Constructing a National Identity Through MusicAuthor:Ramon P. Santos, Ph. D.Date Published: June 13, 2003 view / post comm...
Constructing A National Identity Through Music
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Constructing A National Identity Through Music


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Constructing A National Identity Through Music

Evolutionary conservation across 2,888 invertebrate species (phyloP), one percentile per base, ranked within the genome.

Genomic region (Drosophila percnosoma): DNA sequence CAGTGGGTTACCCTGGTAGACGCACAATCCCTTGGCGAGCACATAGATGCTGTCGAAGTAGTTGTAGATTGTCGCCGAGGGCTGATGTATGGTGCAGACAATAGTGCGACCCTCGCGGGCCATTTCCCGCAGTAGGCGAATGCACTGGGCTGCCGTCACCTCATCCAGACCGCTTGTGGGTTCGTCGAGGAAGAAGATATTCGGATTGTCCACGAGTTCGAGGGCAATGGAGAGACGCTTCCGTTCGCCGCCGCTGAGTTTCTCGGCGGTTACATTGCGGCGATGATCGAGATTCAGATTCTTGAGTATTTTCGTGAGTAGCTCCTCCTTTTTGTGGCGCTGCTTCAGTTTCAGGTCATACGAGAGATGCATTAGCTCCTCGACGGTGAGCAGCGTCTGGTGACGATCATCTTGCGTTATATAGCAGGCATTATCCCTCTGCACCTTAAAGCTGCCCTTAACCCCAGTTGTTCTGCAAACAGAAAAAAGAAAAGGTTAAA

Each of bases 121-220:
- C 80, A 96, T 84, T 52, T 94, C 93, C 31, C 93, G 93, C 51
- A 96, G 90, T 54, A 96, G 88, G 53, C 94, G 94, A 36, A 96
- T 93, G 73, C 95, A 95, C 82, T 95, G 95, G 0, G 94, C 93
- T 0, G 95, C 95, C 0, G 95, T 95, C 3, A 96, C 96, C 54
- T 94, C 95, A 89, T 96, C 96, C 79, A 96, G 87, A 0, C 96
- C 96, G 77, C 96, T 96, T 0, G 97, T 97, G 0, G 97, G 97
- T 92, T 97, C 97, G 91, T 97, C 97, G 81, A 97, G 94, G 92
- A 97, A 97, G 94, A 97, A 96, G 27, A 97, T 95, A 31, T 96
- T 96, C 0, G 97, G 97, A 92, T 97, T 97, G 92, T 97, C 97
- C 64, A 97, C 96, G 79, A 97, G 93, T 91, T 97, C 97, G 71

1. 1. Constructing a National Identity Through MusicAuthor:Ramon P. Santos, Ph. D.Date Published: June 13, 2003 view / post comments for this article send to friend <br />The late nineteenth century in the Philippines history marks the most dramatic, if not the most dynamic, phase in the long process of constructing a national consciousness. This perception is a result of a political and social events of the period, and it is equally reinforced by the expressive cultures of an emerging Filipino society. The arts -- literature, theater, music, dance, architecture, and painting -- provided effective channels for the expression of the Filipino psyche, taste and social behavior. They serve as concrete indicators of the transformation and evolution of the values and self-awareness, as well as tools to effect change for the construction of a national identity and a distinct cultural heritage.Today, a national Filipino identity embodies the concept of convergence and the intersection of diverse cultural elements and tradition from both Europe and the Philippine geographic borders. The music and musical life of the Filipinos from 1870 to 1930s was a period when Filipino musicians from different social and economic environments reached a common consciousness of a music as an artform and as a distinct form of human expression. Filipino musicians began to express individual as well as collective sentiments, using related, if not common forms. It was also a period when the acquisition of a specific musical skills in the practice of Westernized music -- singing instrumental performance, composition, conducting -- reached significant levels of competence and proficiency. Music emerged as a professional undertaking, for which training and education shifted from church convents and town bands to formal academies and musical associations: e.g. the Colegio Beaterio, The Colegio Español de Educacion de Señoritas (Maceda 1979) and the Sociedad Musical Filipino de Sta. Cecilia (Santiago 1957). Religion also played a role, as Christianity appeared to have catalyzed the disparate systems of indigenous worship and social values and activities into a cohesive expressive framework.It was also a period of intense national consciousness, realized in acts of sacrifice and patriotism against the Spanish colonial regime, and resulted in a significant body of nationalistic music, e.g. the revolutionary pieces of by Julio Nakpil and Juan Felipe. The seeds of appreciation for native and indigenous musical practices began to break ground, and unearthed a source of materials developing and creating a Filipino identity vis-a-vis the adoption of a foreign, if not colonial, culture. Different social sectors were able to relate to common musical experiences, as well as understand and relate to a common Filipino musical repertoire.The process of developing a national respective and constructing a national identity in the musical arts can thus be viewed from two levels: first, from the evolution and development of a common set of musical constructs: and second, from the artists' conscious attempts to express nationalist ideologies by using the existing media of musical communication.<br /><br />